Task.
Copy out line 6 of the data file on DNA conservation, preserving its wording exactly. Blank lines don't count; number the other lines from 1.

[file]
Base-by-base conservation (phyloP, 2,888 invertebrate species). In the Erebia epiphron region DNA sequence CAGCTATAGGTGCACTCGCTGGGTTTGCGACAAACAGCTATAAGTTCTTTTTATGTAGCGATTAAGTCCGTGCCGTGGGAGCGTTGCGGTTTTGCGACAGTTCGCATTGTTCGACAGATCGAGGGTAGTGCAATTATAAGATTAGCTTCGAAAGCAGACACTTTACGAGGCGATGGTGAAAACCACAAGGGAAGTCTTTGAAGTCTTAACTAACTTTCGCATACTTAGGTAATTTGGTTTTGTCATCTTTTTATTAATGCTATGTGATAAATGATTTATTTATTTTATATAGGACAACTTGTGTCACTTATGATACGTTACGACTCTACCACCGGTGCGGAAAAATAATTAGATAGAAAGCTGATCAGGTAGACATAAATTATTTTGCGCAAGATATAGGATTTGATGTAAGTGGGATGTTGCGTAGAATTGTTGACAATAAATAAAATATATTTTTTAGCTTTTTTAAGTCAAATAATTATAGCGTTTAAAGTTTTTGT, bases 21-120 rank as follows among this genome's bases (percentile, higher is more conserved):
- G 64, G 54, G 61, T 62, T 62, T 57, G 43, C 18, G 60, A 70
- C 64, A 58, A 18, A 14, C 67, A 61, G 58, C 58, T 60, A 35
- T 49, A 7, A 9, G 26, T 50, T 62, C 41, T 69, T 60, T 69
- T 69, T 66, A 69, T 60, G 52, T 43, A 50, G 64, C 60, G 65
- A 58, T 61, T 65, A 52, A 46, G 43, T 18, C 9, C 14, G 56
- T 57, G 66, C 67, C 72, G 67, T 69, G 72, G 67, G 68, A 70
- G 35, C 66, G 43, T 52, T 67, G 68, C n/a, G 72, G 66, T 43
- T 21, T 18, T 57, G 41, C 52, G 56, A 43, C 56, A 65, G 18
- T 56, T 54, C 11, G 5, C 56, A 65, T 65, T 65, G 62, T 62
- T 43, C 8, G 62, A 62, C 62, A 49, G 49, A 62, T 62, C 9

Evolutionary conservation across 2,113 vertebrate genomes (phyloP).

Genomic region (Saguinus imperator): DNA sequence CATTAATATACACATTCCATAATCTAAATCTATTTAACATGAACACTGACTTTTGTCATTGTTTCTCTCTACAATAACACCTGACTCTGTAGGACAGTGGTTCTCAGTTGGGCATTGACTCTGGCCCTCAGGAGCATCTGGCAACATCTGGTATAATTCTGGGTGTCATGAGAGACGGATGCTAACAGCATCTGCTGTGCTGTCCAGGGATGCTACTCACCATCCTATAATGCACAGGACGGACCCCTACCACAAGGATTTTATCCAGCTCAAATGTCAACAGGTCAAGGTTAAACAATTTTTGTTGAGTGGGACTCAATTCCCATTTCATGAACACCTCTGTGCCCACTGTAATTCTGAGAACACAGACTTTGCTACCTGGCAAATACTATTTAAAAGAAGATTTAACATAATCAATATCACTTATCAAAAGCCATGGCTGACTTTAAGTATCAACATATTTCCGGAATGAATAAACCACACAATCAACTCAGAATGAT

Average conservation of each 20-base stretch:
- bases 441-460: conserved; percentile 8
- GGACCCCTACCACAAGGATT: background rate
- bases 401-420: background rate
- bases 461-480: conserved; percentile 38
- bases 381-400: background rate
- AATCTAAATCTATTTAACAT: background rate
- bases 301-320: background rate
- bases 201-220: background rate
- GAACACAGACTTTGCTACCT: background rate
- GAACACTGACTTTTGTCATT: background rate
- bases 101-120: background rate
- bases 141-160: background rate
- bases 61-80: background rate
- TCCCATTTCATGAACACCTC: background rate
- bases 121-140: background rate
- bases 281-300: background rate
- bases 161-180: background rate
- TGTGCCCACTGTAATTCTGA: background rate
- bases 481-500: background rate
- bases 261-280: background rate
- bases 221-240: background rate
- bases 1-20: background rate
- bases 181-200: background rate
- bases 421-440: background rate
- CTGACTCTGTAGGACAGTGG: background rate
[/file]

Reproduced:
- A 58, T 61, T 65, A 52, A 46, G 43, T 18, C 9, C 14, G 56